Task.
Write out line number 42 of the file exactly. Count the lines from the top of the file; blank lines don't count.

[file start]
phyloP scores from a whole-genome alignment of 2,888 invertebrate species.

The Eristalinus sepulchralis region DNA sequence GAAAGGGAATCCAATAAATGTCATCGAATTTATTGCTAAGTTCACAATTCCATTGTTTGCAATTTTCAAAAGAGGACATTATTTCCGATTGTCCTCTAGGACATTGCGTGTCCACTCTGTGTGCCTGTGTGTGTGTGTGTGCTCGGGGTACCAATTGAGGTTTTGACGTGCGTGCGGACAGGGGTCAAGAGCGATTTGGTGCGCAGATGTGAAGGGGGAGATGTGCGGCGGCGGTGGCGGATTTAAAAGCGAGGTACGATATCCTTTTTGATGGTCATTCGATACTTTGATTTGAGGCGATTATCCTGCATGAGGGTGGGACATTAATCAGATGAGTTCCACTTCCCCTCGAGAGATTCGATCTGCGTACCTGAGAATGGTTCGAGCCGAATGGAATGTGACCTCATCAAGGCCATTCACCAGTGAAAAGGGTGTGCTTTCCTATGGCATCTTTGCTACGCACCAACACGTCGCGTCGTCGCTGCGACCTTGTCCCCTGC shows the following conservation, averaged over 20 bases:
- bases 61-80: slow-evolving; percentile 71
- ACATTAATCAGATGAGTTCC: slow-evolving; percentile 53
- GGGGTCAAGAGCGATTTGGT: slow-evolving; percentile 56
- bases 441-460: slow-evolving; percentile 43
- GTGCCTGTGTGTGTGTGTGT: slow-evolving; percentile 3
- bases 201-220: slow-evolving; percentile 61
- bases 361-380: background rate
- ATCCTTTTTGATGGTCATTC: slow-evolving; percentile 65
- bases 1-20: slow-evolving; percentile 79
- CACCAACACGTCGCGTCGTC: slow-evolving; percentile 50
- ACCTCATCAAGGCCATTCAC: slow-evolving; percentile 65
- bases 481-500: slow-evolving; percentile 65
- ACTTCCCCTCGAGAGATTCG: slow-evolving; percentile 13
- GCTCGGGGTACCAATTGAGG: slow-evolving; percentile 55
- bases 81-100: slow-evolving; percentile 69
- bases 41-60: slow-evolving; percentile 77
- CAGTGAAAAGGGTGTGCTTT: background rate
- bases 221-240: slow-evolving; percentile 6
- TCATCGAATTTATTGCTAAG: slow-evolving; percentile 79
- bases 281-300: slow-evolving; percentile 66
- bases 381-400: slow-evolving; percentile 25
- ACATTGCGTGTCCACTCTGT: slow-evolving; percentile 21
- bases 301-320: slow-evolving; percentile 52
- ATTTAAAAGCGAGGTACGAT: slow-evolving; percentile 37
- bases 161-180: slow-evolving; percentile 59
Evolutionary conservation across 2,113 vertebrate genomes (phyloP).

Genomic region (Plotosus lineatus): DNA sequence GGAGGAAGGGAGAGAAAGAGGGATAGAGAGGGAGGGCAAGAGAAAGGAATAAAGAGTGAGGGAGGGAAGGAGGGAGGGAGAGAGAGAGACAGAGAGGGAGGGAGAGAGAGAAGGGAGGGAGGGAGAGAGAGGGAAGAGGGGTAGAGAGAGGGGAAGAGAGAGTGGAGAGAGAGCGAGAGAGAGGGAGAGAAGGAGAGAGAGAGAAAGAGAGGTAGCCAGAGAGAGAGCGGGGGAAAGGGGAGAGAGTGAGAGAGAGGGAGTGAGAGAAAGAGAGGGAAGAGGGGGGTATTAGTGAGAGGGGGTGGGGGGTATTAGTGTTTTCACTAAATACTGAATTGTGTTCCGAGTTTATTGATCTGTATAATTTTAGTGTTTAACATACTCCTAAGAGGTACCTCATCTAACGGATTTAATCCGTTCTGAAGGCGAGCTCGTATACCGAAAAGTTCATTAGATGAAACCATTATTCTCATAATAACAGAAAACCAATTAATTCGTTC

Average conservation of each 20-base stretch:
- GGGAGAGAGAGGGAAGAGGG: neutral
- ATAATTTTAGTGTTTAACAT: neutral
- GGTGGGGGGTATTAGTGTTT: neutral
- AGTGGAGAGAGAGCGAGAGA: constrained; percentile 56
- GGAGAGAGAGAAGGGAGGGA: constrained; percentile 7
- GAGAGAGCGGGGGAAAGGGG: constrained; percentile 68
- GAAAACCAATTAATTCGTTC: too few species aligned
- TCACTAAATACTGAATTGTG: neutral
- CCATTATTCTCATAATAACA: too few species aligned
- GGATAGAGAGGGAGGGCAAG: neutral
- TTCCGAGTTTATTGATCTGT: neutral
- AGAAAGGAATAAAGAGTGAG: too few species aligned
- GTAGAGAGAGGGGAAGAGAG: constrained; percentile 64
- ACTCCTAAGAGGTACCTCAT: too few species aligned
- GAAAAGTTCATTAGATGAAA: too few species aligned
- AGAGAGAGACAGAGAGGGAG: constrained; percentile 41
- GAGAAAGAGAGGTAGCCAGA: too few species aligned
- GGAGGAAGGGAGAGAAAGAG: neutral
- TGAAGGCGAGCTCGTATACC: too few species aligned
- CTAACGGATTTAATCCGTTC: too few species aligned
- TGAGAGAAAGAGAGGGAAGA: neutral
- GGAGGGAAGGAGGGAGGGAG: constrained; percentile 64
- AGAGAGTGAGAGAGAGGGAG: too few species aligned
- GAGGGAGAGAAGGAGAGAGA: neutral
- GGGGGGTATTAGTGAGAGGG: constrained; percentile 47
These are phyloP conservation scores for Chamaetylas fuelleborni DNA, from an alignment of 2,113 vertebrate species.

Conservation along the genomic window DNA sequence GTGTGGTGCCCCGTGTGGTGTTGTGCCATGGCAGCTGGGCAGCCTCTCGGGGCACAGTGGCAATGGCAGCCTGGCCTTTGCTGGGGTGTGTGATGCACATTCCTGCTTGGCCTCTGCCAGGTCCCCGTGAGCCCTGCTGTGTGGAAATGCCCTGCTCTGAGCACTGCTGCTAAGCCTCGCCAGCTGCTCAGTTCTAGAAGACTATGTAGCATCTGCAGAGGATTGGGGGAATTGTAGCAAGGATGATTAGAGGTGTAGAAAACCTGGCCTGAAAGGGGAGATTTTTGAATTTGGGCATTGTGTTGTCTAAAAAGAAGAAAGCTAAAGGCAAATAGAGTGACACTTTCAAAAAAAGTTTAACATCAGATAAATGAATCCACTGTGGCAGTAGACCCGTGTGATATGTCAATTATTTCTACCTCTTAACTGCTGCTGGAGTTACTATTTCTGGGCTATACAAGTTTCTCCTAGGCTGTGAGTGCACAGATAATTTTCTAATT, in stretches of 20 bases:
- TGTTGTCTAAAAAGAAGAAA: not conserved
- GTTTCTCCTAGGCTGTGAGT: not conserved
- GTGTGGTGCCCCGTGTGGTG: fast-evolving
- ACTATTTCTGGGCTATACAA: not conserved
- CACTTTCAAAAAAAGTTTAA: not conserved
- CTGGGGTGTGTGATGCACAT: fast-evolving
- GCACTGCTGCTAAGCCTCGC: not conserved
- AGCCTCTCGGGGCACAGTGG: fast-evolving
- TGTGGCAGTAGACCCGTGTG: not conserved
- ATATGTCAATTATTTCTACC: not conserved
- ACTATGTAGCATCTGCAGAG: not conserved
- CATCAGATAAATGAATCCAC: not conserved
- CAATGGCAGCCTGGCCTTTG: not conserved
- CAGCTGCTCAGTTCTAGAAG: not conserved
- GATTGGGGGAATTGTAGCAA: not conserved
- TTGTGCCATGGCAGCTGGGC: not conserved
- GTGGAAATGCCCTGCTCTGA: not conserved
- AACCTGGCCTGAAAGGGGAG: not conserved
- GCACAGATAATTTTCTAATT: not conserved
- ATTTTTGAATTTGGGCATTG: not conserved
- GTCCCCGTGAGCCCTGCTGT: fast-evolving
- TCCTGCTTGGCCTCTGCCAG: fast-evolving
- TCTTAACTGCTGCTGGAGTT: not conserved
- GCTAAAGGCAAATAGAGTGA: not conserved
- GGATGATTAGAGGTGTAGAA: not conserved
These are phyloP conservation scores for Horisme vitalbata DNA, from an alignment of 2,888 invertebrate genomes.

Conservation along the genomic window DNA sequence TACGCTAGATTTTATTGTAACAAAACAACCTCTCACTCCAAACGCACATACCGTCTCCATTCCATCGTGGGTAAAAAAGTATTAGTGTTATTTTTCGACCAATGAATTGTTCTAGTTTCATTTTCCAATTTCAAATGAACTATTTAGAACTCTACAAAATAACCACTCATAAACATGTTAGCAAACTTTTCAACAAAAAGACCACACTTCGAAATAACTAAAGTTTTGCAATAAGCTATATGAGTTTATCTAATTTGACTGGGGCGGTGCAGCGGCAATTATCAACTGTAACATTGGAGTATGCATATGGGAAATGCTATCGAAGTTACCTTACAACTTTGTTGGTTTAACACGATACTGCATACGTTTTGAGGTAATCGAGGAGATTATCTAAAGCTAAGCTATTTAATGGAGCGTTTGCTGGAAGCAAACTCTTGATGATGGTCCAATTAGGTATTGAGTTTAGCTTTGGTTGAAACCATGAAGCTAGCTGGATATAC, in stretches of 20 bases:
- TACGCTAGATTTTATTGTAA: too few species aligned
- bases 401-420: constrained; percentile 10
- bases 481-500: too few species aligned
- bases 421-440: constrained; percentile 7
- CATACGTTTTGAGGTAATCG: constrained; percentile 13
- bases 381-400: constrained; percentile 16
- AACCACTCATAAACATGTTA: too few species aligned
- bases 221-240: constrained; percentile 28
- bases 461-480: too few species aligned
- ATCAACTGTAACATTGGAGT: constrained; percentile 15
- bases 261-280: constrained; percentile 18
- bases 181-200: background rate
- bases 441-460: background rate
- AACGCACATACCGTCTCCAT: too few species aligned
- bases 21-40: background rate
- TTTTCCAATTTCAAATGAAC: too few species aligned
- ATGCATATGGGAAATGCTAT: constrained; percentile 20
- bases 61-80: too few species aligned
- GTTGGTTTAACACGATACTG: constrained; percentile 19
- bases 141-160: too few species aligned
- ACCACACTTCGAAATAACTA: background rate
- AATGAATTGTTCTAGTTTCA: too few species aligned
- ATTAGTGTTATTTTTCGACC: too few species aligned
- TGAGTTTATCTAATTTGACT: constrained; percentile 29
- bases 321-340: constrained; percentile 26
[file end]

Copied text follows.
- AGAAAGGAATAAAGAGTGAG: too few species aligned